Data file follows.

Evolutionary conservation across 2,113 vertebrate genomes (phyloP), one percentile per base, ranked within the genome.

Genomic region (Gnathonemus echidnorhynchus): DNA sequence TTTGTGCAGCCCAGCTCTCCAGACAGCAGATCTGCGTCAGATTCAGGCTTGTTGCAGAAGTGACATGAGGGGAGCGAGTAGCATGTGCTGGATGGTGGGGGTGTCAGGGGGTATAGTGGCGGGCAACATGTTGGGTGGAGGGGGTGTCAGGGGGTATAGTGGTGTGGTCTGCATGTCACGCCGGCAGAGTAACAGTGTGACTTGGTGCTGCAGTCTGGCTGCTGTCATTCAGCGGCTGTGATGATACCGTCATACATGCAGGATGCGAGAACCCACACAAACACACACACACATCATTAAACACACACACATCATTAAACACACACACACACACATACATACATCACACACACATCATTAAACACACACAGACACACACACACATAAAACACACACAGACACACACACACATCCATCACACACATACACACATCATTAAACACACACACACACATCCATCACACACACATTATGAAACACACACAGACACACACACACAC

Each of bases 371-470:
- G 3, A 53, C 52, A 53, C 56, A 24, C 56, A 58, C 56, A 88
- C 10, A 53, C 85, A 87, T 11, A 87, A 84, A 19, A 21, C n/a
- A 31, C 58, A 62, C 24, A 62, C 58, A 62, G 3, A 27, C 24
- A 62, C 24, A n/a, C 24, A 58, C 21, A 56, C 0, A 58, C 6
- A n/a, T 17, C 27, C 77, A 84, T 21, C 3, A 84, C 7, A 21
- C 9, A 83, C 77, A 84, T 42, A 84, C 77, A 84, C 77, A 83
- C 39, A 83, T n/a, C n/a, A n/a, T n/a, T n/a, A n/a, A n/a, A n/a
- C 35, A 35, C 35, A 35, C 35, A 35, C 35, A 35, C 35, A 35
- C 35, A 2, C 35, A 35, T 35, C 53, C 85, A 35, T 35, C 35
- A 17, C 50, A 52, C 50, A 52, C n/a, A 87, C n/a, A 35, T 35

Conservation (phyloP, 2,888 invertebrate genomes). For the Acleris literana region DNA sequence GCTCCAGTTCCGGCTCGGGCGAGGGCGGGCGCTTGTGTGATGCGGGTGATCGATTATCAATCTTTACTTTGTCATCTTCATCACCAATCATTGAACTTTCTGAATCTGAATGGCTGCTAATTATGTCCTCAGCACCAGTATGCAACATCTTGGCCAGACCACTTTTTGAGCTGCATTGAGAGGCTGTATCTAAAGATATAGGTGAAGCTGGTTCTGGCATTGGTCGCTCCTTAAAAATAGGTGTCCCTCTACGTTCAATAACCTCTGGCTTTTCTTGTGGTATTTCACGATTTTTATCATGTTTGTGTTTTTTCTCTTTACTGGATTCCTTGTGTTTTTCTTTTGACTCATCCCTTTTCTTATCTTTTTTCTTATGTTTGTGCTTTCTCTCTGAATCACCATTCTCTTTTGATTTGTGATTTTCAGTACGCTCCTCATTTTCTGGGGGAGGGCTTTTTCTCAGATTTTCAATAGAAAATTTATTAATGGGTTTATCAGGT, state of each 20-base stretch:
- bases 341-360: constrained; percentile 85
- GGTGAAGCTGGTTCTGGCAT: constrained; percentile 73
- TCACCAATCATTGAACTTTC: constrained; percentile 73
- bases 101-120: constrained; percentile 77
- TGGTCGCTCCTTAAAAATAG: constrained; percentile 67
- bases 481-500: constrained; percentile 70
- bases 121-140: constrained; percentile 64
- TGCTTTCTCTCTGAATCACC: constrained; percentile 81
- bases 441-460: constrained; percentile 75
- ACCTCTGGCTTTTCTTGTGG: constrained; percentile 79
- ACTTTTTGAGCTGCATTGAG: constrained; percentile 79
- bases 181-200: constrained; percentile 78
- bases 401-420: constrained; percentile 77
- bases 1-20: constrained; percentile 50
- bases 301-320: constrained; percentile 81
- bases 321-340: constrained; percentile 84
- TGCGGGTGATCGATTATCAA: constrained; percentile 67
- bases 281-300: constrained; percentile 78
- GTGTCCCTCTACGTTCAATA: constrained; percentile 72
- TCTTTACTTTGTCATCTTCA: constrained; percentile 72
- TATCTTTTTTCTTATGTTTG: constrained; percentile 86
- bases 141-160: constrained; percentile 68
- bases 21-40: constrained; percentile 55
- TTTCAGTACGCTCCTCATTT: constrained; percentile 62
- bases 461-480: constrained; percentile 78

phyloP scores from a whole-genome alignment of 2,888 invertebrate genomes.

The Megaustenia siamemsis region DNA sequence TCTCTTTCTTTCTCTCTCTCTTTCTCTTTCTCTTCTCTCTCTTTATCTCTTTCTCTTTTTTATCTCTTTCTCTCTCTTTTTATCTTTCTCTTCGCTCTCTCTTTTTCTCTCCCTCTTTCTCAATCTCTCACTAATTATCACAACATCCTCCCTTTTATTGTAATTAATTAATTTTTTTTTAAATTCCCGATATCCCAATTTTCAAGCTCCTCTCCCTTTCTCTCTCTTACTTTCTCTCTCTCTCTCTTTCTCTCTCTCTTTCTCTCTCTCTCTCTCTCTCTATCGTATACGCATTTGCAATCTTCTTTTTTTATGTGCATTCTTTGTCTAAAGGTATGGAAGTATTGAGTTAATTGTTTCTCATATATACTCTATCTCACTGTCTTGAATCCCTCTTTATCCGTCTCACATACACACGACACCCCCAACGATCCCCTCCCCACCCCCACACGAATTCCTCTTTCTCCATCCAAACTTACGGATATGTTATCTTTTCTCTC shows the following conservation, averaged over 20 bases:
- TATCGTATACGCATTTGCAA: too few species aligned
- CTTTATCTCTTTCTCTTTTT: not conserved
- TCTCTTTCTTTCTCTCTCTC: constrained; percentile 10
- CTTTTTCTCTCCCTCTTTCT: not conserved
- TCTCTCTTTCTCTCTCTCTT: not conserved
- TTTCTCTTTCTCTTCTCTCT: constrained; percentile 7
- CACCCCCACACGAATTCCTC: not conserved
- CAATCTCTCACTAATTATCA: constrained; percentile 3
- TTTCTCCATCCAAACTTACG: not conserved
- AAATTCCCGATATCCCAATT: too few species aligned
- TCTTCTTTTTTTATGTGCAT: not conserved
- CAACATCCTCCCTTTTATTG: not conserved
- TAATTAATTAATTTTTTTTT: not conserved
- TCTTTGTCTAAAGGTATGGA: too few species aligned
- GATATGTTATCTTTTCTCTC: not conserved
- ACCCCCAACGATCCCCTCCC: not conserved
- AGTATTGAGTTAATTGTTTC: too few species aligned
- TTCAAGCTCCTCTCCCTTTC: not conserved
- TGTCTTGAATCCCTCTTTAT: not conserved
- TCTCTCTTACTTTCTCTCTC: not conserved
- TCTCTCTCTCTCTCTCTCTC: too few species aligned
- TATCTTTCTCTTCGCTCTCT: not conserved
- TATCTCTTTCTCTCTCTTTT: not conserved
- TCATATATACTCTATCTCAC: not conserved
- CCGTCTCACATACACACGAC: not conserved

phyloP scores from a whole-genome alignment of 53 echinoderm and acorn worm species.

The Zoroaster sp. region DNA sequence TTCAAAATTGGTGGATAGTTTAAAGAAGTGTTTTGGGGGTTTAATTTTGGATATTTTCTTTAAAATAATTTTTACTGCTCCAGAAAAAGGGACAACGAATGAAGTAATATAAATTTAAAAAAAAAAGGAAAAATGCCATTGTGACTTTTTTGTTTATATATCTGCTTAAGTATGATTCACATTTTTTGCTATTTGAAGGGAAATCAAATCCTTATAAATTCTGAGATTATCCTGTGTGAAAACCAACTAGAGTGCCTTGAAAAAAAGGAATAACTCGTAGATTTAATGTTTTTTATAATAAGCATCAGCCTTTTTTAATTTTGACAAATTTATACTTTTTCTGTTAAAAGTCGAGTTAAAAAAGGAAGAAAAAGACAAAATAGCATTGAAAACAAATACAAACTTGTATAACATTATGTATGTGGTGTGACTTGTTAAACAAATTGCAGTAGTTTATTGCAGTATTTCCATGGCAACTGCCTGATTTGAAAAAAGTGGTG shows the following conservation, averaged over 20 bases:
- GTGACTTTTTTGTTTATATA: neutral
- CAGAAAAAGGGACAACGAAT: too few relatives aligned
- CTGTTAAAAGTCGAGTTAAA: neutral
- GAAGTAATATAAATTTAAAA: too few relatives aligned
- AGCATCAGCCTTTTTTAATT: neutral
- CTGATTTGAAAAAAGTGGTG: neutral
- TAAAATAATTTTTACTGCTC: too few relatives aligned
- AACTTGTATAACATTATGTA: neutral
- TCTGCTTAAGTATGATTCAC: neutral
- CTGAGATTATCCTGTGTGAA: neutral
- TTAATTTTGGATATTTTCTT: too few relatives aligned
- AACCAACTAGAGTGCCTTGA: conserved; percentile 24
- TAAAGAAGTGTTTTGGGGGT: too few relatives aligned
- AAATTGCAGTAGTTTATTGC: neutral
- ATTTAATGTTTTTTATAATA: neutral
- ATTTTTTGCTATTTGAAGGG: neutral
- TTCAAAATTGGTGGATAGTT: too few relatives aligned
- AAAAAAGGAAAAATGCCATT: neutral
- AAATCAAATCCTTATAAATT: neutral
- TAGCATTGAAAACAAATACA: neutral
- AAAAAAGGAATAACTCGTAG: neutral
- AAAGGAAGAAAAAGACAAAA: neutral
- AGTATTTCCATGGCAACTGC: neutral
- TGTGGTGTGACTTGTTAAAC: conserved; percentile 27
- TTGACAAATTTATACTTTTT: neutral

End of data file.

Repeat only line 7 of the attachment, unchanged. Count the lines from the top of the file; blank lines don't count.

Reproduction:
- A 62, C 24, A n/a, C 24, A 58, C 21, A 56, C 0, A 58, C 6